Tuesday, February 1, 2011

Global Giving Hurts Local Economies

I support donating something to help someone out. I do, I really do, but I find fault in many of the people who do it. Too many people seem to be more concerned with helping people in Africa, or China, or Mexico, but forget that there are homeless people and starving children right here in the good ol' US of A.

Part of the reason so many local businesses are suffering is because people are shopping at national companies. Charitable organizations have the same problems.

Take blood donation groups, for example. There are three that I know of, just here in Chicagoland: Lifesource, Heartland, and Red Cross. All three are not-for-profit organizations, but only one of them keeps your blood local, because it has signed contracts with local hospitals. That one is Heartland. People in Chicagoland will still prefer to donate with the other two, for personal convenience. But if they go to a local hospital that's in Chicagoland and outside of Chicago, chances are, the blood they receive comes from Heartland.

Take shopping, for another. There are so many places you can go to get your groceries, from local grocer's markets to Wal-Mart, Meijer, and Jewel. If you spend your money at Wal-Mart, it may cost you less, but the money doesn't stay here and benefit the local economy: it goes out of state (unless you live in Arkansas). Spend more money for a local farmer and the money stays local: they'll spend it again and that same money will benefit the local economy a second time.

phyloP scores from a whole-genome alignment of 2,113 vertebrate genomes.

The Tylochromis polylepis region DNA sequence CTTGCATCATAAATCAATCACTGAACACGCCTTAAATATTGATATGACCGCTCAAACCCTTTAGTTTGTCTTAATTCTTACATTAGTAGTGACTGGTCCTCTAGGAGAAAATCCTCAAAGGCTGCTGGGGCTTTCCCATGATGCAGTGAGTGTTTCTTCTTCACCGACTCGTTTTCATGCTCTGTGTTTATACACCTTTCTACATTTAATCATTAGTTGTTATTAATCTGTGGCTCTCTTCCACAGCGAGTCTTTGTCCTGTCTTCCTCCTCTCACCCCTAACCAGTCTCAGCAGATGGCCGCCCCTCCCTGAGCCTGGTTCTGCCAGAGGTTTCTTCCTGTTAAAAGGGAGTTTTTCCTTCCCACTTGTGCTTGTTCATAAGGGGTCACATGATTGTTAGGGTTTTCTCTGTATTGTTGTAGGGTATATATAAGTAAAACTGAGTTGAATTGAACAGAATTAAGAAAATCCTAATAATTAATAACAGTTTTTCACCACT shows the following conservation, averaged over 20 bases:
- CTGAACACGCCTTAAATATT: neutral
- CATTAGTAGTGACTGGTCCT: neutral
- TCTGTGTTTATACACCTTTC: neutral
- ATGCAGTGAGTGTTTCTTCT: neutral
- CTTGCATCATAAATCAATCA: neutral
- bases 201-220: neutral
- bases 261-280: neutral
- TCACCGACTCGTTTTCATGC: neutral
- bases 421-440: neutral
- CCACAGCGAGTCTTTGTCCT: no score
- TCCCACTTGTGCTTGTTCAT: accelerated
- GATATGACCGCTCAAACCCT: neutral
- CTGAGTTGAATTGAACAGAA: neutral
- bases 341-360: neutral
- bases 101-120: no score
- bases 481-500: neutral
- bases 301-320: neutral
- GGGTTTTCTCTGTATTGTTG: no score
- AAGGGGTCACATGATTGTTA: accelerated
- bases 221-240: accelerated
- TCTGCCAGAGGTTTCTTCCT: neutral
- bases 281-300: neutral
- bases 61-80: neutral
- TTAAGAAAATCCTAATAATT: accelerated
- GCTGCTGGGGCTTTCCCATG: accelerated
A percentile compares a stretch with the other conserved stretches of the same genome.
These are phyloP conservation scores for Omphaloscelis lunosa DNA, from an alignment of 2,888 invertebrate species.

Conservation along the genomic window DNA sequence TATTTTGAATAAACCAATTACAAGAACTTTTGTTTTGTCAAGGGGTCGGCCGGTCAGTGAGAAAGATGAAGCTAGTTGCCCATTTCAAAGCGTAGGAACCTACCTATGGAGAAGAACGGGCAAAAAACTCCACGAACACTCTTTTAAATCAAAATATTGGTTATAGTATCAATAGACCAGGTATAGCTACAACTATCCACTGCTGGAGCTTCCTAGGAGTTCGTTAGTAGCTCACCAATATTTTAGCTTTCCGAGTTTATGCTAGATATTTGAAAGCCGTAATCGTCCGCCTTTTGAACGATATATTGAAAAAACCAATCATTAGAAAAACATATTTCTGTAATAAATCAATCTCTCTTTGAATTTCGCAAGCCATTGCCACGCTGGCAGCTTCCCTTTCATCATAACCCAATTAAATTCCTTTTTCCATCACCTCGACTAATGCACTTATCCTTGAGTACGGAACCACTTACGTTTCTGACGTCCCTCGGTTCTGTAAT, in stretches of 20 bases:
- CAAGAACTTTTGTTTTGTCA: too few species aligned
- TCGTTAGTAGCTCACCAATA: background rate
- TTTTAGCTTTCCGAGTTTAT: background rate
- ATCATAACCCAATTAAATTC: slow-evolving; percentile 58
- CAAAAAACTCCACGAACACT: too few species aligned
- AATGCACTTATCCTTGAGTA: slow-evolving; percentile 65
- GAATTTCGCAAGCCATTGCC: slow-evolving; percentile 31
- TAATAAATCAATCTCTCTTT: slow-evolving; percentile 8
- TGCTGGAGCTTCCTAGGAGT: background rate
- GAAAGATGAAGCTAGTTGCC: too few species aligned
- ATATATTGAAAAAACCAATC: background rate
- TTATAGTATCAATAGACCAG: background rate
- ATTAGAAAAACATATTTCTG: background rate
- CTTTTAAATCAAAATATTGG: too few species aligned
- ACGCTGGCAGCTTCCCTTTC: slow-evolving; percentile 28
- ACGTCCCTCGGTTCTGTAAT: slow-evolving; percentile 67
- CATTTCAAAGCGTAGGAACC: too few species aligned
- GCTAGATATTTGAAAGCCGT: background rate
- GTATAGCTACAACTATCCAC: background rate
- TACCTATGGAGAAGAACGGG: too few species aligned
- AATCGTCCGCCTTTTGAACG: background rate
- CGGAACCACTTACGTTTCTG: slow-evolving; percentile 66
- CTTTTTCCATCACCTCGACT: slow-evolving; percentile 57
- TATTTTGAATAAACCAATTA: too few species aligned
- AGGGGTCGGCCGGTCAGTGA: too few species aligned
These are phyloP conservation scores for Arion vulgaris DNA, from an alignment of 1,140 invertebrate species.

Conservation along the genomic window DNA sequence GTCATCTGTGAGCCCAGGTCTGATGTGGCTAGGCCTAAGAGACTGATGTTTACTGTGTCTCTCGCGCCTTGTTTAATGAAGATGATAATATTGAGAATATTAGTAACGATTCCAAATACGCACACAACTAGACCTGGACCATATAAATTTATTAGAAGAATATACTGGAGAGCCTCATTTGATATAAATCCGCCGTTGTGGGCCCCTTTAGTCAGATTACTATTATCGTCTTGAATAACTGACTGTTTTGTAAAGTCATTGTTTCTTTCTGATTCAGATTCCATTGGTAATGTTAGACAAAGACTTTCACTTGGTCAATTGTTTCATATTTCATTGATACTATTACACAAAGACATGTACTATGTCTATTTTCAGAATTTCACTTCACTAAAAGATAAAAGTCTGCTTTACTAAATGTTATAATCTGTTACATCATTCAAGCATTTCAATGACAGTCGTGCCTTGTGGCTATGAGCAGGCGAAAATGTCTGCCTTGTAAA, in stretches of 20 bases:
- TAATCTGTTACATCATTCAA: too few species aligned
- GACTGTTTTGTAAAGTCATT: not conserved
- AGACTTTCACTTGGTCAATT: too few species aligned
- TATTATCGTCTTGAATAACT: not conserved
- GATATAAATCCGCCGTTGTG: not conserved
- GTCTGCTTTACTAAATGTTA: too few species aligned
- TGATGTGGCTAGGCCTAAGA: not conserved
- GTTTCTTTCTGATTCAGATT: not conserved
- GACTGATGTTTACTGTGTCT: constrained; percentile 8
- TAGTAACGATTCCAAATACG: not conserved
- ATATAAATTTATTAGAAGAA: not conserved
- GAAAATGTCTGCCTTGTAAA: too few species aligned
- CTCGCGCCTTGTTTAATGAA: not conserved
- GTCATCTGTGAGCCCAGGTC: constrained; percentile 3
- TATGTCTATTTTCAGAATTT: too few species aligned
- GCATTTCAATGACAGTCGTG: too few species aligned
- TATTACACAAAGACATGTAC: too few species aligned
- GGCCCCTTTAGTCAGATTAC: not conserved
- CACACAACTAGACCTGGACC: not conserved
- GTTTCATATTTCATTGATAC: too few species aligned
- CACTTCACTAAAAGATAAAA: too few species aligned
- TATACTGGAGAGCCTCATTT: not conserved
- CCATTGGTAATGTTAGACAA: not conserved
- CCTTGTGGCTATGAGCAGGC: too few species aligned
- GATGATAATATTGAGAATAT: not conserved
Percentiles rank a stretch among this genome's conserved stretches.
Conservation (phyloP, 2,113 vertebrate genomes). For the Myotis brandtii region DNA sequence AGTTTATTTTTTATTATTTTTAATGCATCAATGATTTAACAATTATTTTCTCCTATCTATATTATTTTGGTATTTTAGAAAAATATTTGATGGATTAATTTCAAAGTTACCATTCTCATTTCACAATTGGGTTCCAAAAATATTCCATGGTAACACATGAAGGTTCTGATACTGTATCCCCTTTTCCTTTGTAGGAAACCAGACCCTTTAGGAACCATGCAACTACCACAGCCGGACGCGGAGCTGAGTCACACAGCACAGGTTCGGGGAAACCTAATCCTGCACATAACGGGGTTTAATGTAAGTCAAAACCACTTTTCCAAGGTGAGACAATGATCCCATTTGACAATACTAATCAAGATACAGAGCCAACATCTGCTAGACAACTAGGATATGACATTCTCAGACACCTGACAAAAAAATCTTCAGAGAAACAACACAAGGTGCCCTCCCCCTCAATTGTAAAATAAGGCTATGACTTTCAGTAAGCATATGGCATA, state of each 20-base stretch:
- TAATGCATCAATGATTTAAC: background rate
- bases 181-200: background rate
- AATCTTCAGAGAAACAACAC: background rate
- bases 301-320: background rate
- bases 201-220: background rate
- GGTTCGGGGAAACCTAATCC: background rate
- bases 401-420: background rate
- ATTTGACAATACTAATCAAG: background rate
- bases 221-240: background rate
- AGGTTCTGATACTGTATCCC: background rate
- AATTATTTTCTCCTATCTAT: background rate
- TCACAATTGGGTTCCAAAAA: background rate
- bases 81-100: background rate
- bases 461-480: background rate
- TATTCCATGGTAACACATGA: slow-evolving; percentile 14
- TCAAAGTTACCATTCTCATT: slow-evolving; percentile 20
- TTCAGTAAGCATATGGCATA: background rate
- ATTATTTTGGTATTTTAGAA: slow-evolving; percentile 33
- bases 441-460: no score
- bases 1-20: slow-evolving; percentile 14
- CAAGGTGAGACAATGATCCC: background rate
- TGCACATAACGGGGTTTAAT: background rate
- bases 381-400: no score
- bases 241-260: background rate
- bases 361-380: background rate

The more local spending we do, the more people the money benefits, and the more likely the money will come back around and benefit the original spender all over again.

Every once in a while, you'll come across a dollar bill with something stamped on it, like "Where's George." There are websites that, using the serial numbers on your bills, track the journeys they make across you neighborhood and around the country. The more stops that bill takes along the way, the more people it has helped, and the smaller those leaps are, the more local economies it has benefited. Those websites show nothing like the whole picture, because so few people visit them, but they do make a fairly decent illustration.

I encourage people to donate their time, blood, and/or money, but I ask that you do your homework first and find out where your resources are going, and whether or not they might be better spent closer to home.